Is there an entrance fee?
Yes there is an entrance fee based on your vehicle category. For more information on parking, click here.
Station Wagon, Van, SUV: $5
Straight Job: $10
Tractor Trailer: $35
How do I contact PWPM?
You can email us at firstname.lastname@example.org or call 215-336-3003.
What can you purchase in the market?
Virtually every type, size, and variety of fresh fruit or vegetable. Many brands of similar commodities are also offered, providing an enormous selection to suit the needs of many different types of customers.
Do you have to be a member or from a business to shop at PWPM?
There is no requirement to shop. The Philadelphia Wholesale Produce Market is open to the public; everyone is welcome here!
What do I wear?
Walking shoes and a jacket. Walking shoes are needed for a huge building that's perfectly suited for a healthy, long, brisk walk. Jackets feel good because the market's interior weather is always 50 degress and sunny, like a late October afternoon!
What should I bring?
Don't forget cash for the entrance fee. A hand truck is very useful for taking small-volume purchases to customer vehicles.
How do I pay?
Cash is the currency for new customers.
Is the market wheelchair accessible?
How do you get a "stand" in PWPM?
Unit space is rarely available. If it is available, it's a lifelong commitment to operate here. PWPM merchants signed 40-year leases for their respective spaces.
Do farmers have stands here?
No. All of the market’s merchants are produce wholesalers. A few of these companies also have growing operations.
Is there a market price sheet?
That is a beauty of a produce market; it’s not just one company selling produce. Like a shopping center with several clothing stores, a market is a conglomeration of vendors selling similar products. It is easy for buyers to visit one location to fulfill their needs in a competitive environment. The competition lowers prices while providing an incentive for maintaining high quality.
The Philadelphia Wholesale Produce Market's merchants compete for sales on a 24-hour basis. Here, the laws of supply and demand work to perfection. Prices fluctuate on various commodities to balance supply and demand; that is the simple price determination.
The perishable nature of produce forces sellers to move their product. "Sell it or smell it" is an age-old industry expression. Buyers shop the market and talk with individual vendors about prices.
Merchant prices vary for a wide variety of market-driven reasons. A vendor may have a surplus of a certain size or type of apple and will consequently lower prices to balance his supply before perishability becomes an issue.
How does one get a job in the Philadelphia Wholesale Produce Market?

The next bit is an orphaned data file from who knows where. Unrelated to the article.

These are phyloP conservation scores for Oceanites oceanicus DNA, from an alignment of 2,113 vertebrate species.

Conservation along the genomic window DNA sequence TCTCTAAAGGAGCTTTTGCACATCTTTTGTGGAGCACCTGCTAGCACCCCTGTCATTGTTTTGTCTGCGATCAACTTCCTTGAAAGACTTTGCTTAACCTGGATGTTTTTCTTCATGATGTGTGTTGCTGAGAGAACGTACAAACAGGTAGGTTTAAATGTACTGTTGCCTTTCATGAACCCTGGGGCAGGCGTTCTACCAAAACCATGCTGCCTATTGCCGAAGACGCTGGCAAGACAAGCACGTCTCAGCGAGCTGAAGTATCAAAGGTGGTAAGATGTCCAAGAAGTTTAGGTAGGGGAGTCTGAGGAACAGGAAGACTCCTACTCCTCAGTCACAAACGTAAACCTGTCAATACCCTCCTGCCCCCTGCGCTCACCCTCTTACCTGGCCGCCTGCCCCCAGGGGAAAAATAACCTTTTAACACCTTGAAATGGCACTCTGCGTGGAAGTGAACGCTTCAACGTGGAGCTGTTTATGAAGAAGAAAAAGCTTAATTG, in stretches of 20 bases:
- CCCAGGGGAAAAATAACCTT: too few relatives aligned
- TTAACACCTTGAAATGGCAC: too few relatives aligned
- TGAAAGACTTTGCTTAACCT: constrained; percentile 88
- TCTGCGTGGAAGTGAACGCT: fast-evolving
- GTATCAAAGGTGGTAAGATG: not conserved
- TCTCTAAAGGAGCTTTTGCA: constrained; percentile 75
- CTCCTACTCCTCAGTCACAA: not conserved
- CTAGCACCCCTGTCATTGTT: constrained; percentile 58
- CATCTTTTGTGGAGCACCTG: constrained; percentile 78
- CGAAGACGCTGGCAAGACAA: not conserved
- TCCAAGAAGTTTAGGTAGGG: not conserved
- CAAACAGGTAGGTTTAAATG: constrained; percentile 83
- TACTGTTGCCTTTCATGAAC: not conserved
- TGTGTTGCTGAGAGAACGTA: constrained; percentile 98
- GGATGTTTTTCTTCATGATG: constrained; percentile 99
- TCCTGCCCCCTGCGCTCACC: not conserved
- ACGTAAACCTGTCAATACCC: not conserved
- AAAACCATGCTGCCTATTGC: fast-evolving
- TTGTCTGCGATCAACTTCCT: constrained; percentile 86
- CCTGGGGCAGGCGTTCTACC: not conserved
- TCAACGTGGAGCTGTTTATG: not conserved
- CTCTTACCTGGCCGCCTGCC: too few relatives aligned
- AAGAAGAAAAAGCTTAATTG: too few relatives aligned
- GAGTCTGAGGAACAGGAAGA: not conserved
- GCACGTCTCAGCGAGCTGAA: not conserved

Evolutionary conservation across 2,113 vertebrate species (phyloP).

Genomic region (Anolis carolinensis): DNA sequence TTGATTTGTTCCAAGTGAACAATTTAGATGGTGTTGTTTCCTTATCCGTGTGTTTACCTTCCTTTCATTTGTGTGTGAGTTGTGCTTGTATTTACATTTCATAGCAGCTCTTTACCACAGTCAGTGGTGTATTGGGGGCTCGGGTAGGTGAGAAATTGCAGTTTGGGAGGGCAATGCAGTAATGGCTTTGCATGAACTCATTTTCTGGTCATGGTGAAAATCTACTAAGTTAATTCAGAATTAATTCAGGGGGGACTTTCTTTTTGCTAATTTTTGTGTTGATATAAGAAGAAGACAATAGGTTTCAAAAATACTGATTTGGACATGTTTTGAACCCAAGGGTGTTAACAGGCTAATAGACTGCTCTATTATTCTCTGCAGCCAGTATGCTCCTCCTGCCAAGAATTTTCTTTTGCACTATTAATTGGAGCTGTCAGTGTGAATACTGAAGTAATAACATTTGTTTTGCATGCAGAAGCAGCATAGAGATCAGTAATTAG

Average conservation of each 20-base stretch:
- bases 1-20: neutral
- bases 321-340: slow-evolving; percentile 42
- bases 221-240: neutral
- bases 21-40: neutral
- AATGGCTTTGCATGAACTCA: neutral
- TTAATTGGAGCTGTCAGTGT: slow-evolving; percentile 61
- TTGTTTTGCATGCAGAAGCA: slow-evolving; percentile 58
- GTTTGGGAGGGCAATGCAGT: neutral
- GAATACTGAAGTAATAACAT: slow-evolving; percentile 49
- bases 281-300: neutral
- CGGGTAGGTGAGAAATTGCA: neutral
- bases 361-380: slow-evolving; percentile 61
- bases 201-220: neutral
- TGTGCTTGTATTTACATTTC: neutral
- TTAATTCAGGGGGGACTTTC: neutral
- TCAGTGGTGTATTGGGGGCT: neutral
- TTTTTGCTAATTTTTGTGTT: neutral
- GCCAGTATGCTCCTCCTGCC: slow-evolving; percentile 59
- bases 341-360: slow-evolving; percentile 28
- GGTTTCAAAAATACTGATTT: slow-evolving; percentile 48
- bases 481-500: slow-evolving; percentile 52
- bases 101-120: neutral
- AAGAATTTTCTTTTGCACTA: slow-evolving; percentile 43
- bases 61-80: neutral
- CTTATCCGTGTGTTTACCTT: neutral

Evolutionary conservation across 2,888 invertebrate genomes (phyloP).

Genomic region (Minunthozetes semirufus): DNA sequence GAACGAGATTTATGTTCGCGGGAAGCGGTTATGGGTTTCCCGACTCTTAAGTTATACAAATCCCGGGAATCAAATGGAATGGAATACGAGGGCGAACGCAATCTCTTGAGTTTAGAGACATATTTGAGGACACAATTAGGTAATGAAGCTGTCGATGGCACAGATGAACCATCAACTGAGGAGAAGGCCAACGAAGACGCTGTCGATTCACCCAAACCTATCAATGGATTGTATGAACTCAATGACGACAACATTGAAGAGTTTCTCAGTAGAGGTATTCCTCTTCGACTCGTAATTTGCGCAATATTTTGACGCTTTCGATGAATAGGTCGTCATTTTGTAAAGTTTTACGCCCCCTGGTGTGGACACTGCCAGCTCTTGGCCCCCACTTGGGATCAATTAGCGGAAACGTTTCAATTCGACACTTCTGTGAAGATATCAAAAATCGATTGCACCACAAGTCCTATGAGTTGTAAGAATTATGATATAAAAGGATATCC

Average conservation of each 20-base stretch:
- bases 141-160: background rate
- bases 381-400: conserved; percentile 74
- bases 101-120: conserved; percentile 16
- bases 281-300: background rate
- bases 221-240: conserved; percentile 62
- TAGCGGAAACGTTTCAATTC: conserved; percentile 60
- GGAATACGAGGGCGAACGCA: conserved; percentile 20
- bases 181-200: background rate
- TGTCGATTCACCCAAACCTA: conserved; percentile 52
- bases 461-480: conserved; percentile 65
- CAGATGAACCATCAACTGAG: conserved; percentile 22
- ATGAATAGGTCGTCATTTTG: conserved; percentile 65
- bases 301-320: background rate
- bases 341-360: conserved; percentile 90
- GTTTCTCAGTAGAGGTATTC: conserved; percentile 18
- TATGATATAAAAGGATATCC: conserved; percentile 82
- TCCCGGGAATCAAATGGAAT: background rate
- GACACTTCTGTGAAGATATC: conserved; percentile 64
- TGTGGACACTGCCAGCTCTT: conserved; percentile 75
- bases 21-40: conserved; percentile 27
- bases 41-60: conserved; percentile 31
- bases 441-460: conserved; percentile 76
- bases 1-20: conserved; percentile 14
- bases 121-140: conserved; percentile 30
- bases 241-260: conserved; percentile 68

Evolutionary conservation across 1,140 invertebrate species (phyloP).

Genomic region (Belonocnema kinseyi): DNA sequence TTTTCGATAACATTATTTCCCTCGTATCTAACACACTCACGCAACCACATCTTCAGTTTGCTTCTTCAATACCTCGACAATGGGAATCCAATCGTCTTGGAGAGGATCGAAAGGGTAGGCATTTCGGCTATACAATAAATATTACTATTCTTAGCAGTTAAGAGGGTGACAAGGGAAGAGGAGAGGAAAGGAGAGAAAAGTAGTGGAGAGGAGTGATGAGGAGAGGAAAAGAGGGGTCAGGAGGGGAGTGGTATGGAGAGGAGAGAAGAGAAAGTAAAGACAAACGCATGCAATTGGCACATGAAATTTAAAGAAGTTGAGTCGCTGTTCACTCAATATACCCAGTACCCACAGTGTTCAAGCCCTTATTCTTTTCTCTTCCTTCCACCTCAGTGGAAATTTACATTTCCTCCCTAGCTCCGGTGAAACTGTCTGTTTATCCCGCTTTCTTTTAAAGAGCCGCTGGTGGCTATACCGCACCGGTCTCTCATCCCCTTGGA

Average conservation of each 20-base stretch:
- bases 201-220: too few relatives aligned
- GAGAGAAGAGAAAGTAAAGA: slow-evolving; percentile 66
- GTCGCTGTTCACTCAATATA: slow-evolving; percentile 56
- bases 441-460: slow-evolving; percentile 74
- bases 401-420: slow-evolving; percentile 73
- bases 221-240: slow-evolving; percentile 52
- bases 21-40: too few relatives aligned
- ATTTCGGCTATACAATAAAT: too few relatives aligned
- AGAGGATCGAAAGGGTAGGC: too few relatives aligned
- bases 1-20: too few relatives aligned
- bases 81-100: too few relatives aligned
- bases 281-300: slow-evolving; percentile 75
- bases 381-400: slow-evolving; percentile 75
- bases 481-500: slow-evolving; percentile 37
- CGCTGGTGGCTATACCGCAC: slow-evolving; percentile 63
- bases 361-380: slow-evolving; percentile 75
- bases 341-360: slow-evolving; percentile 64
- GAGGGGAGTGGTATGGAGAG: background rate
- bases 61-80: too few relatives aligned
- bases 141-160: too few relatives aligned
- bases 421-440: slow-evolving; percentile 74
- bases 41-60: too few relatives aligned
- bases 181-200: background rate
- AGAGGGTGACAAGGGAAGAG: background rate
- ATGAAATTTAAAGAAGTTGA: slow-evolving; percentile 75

The market administration involves a very small staff. Thus, the hiring for virtually all of the market positions is handled by the market's different merchants. Those merchants, then, need to be individually contacted for those seeking employment.
How do you shop here?
Walk our long, clean and bright central concourse. Price and inspect produce offered by our highly-competitive merchants. Don’t be afraid to ask questions! Then purchase whatever you desire. Being a wholesale market, all sales are case-lot volumes! Share with a friend!
Do you sell local products?
Yes, in season we offer all locally grown fruits and vegetables.
Do you have specialty houses with organics?
Several merchants carry organic products as part of their regular product mix.
May I buy produce by the piece?
No. It's a wholesale market, so product is sold by the case. For example, we sell a box of apples, not one individual apple.
What types of businesses buy here?
Most of our customers are East Coast companies selling fresh fruits and vegetables through retail or foodservice outlets. Cooperative buying associations are well-suited to our operations. Also, consumers are everyday customers.
Where does the product come from?
We sell products grown by countless local farmers and producers around the world. Virtually any product available in season on the continent is available at PWPM.
Produce grown in Mexico, the United States and Canada arrives by truck directly into PWPM.
Fruits and vegetables produced in North America come from the furthest reaches of southern Mexico and from as far west as British Columbia. Growers in most of the United States ship to PWPM. Growers in most Central American and South American countries ship here, as well as farmers located in Australia, New Zealand, South Africa, South Korea, China, Taiwan, Indonesia, Morocco, Israel, Italy, Spain, Holland and other European countries.
Much of this offshore product arrives into Delaware River seaports, all of which are within a few miles of PWPM. As a result of the seaport proximity, PWPM offers a vast array of off-season and exotic produce as soon as it arrives.
The Delaware River receives more fruits and vegetables than any other seaport in the Americas. This includes facilities for five major banana companies. This, plus direct receipts of continental product, is one of the key reasons we offer the freshest produce available on the Eastern Seaboard.
Does the market export produce?
Our merchants can take advantage of local refrigerated ocean freight backhaul facilities to serve international customers.